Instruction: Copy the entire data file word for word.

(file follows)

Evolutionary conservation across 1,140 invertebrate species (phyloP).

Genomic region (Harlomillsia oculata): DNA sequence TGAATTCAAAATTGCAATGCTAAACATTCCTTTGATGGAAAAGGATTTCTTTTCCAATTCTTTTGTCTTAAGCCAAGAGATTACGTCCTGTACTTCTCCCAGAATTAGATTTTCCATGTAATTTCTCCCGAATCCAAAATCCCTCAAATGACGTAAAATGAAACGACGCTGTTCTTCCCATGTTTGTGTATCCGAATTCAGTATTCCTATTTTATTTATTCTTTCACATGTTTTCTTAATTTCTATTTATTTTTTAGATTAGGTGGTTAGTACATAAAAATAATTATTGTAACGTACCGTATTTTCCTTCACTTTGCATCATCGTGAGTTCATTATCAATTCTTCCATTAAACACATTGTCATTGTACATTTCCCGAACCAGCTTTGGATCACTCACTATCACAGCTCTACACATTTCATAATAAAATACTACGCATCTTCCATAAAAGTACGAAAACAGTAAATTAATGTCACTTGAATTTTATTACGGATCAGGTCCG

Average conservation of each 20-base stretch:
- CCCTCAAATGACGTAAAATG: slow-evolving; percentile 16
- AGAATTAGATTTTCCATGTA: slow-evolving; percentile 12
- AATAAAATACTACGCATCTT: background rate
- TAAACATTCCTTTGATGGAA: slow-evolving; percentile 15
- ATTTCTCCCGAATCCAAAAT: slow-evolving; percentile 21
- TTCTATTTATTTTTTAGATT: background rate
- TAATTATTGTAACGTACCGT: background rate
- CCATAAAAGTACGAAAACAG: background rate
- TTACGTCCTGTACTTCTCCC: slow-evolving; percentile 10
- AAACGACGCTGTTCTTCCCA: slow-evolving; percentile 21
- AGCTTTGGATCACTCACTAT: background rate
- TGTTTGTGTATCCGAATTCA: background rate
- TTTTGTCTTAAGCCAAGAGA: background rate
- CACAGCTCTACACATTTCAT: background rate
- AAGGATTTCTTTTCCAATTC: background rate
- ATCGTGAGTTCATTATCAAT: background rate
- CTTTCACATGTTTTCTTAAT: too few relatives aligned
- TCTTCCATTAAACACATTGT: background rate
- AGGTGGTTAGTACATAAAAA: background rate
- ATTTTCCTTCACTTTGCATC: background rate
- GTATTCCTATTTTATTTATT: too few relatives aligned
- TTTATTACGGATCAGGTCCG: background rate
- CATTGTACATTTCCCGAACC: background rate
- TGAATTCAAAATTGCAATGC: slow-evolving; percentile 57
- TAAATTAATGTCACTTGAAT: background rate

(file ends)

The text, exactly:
Evolutionary conservation across 1,140 invertebrate species (phyloP).

Genomic region (Harlomillsia oculata): DNA sequence TGAATTCAAAATTGCAATGCTAAACATTCCTTTGATGGAAAAGGATTTCTTTTCCAATTCTTTTGTCTTAAGCCAAGAGATTACGTCCTGTACTTCTCCCAGAATTAGATTTTCCATGTAATTTCTCCCGAATCCAAAATCCCTCAAATGACGTAAAATGAAACGACGCTGTTCTTCCCATGTTTGTGTATCCGAATTCAGTATTCCTATTTTATTTATTCTTTCACATGTTTTCTTAATTTCTATTTATTTTTTAGATTAGGTGGTTAGTACATAAAAATAATTATTGTAACGTACCGTATTTTCCTTCACTTTGCATCATCGTGAGTTCATTATCAATTCTTCCATTAAACACATTGTCATTGTACATTTCCCGAACCAGCTTTGGATCACTCACTATCACAGCTCTACACATTTCATAATAAAATACTACGCATCTTCCATAAAAGTACGAAAACAGTAAATTAATGTCACTTGAATTTTATTACGGATCAGGTCCG

Average conservation of each 20-base stretch:
- CCCTCAAATGACGTAAAATG: slow-evolving; percentile 16
- AGAATTAGATTTTCCATGTA: slow-evolving; percentile 12
- AATAAAATACTACGCATCTT: background rate
- TAAACATTCCTTTGATGGAA: slow-evolving; percentile 15
- ATTTCTCCCGAATCCAAAAT: slow-evolving; percentile 21
- TTCTATTTATTTTTTAGATT: background rate
- TAATTATTGTAACGTACCGT: background rate
- CCATAAAAGTACGAAAACAG: background rate
- TTACGTCCTGTACTTCTCCC: slow-evolving; percentile 10
- AAACGACGCTGTTCTTCCCA: slow-evolving; percentile 21
- AGCTTTGGATCACTCACTAT: background rate
- TGTTTGTGTATCCGAATTCA: background rate
- TTTTGTCTTAAGCCAAGAGA: background rate
- CACAGCTCTACACATTTCAT: background rate
- AAGGATTTCTTTTCCAATTC: background rate
- ATCGTGAGTTCATTATCAAT: background rate
- CTTTCACATGTTTTCTTAAT: too few relatives aligned
- TCTTCCATTAAACACATTGT: background rate
- AGGTGGTTAGTACATAAAAA: background rate
- ATTTTCCTTCACTTTGCATC: background rate
- GTATTCCTATTTTATTTATT: too few relatives aligned
- TTTATTACGGATCAGGTCCG: background rate
- CATTGTACATTTCCCGAACC: background rate
- TGAATTCAAAATTGCAATGC: slow-evolving; percentile 57
- TAAATTAATGTCACTTGAAT: background rate